How often do you walk down a city street and pass by people like the ones above and never give them a second thought. How often do we pass by and never even see them, wrapped up in our own comfortable world. How often do you see them, but you just glance and try not to make eye contact. How often do you stop to give a dollar, because you feel a little guilty, but you keep the words to a minimum and you walk away quickly, uncomfortable with them. Do you ever stop and talk to them. Because they have names and stories and experiences. One is a musician and the other a graphic designer, artist and writer. One tunes his guitar and complains about the cold, not because he is cold but because it makes tuning difficult. The other reads his newspaper, folding and unfolding it, and he smokes. But you can see in his face the ideas and the creativity that are working. They talk to us and share their stories. One tells us about a short story he’s working on set in the future where people rely on electricity to live and they have to plug in and recharge. We move on and we will probably never see them again, but I know I will remember them. And there are countless more like them. We talk to a woman who has a cat with her, trying to get money to feed herself and the two cats she has saved. We talk to a man happier than most of the well dressed and well fed people around him who gladly poses for pictures with the biggest grin I have seen in a while. We talk to another man who has been sitting in the cold and rain, wrapped up in a coat, all day. By this time we have given away our cash and we apologize. He says, “Don’t worry about it. I try to earn it by giving directions and helping people find things. I’ve been here two years so I know the city really well.” These people are real and they are all around us. It’s good to stop and talk with them and hear their stories, because everyone has a story to tell and this is reality.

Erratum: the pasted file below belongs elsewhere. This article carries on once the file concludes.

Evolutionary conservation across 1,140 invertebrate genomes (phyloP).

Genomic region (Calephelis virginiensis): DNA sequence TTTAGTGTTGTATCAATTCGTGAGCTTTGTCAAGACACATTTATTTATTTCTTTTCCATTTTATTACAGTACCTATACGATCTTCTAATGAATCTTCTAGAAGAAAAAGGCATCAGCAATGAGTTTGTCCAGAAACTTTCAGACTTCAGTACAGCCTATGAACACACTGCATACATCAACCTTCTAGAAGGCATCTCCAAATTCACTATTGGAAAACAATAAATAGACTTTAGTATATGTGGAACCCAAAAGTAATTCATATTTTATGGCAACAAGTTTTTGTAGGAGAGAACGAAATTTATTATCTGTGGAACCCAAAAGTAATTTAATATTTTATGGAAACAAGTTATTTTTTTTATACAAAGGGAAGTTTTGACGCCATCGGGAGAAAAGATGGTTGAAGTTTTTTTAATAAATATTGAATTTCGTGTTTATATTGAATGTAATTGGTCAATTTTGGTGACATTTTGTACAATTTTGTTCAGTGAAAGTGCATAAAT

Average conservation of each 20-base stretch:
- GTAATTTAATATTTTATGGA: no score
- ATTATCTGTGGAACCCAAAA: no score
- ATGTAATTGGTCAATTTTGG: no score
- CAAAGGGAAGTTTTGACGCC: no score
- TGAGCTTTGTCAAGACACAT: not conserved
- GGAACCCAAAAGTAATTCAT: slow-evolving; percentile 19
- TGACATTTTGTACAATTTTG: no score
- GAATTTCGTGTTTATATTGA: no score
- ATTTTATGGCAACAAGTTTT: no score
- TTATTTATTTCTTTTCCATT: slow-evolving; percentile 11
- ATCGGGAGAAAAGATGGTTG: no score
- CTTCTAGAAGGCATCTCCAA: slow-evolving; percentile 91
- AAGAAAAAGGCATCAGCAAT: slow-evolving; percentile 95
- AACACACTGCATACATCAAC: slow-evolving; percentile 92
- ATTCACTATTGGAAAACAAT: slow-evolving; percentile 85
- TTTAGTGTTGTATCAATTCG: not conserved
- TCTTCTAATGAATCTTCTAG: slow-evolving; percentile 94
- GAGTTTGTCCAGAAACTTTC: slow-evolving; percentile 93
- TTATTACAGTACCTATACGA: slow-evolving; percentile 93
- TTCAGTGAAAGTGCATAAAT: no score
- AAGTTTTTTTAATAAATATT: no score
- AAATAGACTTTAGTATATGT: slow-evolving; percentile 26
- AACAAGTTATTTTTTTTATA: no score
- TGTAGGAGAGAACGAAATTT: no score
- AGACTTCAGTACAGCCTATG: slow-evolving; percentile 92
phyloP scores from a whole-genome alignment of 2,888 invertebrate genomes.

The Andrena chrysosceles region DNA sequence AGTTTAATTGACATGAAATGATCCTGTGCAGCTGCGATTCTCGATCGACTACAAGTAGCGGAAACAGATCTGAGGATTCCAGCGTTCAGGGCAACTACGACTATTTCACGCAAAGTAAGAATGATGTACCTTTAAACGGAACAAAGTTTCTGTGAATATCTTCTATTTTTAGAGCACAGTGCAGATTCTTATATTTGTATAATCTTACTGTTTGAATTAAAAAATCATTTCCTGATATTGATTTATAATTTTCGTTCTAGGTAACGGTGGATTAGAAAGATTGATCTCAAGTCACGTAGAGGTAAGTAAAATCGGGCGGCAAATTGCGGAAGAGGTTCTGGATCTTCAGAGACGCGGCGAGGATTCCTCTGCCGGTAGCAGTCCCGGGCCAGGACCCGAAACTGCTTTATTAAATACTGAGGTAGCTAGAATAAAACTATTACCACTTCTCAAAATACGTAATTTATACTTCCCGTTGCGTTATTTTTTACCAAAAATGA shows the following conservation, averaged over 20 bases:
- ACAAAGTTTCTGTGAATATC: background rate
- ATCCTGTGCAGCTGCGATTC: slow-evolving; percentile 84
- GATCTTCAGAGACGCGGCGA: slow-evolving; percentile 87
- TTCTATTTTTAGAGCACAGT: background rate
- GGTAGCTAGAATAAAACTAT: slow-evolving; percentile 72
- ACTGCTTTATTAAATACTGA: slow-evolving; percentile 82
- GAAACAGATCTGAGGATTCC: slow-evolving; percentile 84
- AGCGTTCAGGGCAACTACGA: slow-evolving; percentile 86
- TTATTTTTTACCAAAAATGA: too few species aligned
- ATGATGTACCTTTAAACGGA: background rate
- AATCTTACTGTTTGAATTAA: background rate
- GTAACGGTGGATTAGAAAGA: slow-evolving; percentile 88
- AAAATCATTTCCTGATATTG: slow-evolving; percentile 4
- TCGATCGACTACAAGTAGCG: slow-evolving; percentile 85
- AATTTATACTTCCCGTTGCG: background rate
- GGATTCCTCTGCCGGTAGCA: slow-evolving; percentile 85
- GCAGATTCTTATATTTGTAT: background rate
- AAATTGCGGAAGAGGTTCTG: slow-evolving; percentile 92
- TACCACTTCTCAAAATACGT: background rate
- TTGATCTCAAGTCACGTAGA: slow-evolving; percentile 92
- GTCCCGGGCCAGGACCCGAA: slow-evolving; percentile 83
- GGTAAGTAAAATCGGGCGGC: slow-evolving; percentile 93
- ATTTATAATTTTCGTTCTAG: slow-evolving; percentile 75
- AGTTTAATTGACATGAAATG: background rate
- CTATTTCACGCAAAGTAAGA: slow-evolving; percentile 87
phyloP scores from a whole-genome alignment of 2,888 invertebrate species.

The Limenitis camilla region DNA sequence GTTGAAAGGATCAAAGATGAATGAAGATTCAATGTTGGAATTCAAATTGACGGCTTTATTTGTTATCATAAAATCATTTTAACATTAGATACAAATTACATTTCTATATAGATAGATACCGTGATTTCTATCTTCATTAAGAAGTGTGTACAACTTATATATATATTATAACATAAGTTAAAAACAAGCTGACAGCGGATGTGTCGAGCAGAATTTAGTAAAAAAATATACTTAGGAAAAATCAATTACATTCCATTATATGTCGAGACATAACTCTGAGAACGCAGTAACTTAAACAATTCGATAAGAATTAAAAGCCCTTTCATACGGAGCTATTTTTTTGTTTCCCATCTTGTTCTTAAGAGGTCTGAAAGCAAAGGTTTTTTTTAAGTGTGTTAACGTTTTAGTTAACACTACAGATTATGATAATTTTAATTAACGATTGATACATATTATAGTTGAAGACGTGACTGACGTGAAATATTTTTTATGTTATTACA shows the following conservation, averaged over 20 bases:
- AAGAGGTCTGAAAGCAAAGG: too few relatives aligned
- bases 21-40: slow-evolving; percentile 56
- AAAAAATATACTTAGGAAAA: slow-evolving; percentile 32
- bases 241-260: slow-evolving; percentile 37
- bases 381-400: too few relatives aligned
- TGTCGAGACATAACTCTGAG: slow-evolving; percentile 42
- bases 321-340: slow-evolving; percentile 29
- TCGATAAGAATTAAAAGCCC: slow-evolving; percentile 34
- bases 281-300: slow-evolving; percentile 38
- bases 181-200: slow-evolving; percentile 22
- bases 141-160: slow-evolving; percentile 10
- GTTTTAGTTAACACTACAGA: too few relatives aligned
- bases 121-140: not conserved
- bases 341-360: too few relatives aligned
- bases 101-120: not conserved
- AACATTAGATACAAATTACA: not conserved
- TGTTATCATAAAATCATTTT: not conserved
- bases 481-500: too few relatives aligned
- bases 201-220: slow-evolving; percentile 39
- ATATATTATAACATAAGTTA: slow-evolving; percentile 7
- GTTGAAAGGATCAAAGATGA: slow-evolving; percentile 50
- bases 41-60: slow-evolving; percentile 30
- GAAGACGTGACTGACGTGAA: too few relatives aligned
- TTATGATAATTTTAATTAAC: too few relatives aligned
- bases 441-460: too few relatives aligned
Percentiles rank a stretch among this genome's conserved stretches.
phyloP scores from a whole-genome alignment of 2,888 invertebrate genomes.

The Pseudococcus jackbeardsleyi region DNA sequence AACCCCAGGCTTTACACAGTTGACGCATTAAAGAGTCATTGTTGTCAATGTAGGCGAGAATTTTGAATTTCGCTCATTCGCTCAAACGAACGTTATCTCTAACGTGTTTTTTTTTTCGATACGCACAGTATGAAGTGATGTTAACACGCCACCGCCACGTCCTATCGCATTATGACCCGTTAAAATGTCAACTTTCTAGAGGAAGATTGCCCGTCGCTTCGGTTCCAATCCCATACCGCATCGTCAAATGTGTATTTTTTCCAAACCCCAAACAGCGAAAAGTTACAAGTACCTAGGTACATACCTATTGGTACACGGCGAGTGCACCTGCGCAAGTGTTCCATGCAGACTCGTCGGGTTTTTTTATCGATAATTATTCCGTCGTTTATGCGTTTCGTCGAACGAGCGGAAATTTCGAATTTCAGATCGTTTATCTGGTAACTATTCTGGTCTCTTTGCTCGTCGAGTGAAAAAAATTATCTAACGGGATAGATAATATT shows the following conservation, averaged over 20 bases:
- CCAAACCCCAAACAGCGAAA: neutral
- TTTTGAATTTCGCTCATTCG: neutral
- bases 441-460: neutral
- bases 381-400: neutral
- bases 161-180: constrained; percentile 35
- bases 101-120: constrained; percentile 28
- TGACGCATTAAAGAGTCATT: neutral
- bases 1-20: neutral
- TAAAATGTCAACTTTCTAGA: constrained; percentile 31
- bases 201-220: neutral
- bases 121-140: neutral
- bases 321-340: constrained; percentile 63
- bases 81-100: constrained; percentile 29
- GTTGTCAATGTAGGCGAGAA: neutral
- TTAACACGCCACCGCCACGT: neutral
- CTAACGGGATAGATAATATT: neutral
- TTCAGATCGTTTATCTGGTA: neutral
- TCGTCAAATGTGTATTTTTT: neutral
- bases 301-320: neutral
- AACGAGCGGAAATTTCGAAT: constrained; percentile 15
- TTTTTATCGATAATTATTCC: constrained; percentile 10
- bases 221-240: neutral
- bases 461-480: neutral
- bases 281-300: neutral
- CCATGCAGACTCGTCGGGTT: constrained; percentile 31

Tonight I was still trying to collect some photos for my assignment, so I thought I would try for some night shots. Unfortunately I couldn’t find a mount for my tripod and had to do hand held shots, which was a little hard. Marian is bordered by Cold Spring Rd. and 30th Street. It is in a bubble. It’s surrounded by a whole other world. You can walk across the street to a gas station that has been robbed multiple times and that has bullet proof glass protecting the employees. Marian sits in the middle of a very low-income and high crime area of Indy. And yet the students go about their days completely oblivious to what lies on the other side. Oblivious to the reality of Indianapolis. The frequent police sirens and the occasional stripping of car parts on campus is a reminder of what lies around us. There are shootings, many of them fatal, carjackings and robberies that occur constantly in neighborhoods of Indianapolis, very much like the one Marian is in. Police are killed and kill. People die all the time, but Marian and much of Indianapolis, move along either ignoring what happens or continue to be completely ignorant of the situation.